b) Interactivity: Events are a platform for personal encounters between the organizer and the participants, but also between the participants. Events involve the participants in the action; they are always co-products of the organizer and participants (and the service providers involved; event industry). This special feature of events corresponds to the integration and transformation of external factors in the context of service production. The event experience (as a time-related product and output of the event production) arises from the cooperation of all those involved. The participants act as "prosumers", i.e. as consumers and (co-) producers of the event experience in one person. The interactivity of events places high demands on event management. It is not only the entire processes and contact points for the individual participants that have to be managed, but also group dynamic processes that arise from the interaction between the organizer and the participants, but also between the participants.
c) Multi-sensor technology: Events convert communication messages into multi-sensory experiences and potentially address all of the participants' senses through physical stimuli: seeing (visual stimuli: e.g. light, images, video clips); Hearing (auditory stimuli: language, music, noises); Touch / feel (haptic stimuli: e.g. surface structure during a product demonstration; thermal stimuli: e.g. room temperature); Taste (gustatory stimuli: e.g. catering, tasting); Smell (olfactory stimuli: e.g. catering, location). In the ideal case of addressing all the senses, events are "total communication" (Belz / Reinhold). They enable a particularly comprehensive and impressive experience of communication messages, brands, companies and their products.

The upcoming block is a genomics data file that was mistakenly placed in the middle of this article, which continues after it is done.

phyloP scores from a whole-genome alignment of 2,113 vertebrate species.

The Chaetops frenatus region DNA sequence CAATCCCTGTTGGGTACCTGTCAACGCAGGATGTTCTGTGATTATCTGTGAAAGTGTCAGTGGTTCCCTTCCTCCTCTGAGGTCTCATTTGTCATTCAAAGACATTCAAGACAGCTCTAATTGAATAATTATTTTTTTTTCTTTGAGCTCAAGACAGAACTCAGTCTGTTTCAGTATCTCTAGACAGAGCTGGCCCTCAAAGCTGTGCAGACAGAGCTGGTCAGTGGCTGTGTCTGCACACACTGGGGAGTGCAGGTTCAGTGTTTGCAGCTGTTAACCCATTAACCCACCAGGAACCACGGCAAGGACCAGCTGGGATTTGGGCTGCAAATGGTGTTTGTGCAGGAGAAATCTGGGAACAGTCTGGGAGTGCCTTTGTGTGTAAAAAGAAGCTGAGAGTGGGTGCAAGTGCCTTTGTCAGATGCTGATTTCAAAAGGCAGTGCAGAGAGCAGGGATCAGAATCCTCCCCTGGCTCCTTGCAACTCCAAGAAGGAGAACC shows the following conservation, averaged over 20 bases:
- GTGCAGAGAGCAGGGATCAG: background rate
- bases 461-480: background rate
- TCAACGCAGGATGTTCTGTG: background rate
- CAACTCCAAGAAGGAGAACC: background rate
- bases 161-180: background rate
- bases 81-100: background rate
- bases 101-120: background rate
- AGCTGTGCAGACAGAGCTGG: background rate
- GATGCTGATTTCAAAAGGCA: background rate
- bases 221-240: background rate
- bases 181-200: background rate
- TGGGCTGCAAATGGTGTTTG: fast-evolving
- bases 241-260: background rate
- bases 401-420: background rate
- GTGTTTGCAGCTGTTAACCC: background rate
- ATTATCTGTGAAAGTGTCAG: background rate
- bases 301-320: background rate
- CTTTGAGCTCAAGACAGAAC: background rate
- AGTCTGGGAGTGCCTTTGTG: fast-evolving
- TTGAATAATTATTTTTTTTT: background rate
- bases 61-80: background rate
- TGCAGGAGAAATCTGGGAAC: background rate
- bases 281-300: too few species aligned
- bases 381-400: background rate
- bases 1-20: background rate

Thanks to the multi-sensory approach, event participants are activated more than average compared to other communication instruments and are particularly receptive to the event messages. There is therefore justified reason for the (not yet fully proven) hypothesis that event messages are remembered longer on average than is the case with communication instruments that only address one or two senses (e.g. advertisements, TV spots, etc.) ).
3. Typology (types of events): Events can be divided into commercial and non-commercial events. Non-commercial events are e.g. private parties, church services and charity events. This group is not considered further here. Commercial events A distinction can be made between events as a salable product and events as a marketing instrument. a) Events as a salable product: Such events are usually marketed as service products for a fee - admission, participation fee, etc. Examples are sports and cultural events as well as trade fairs.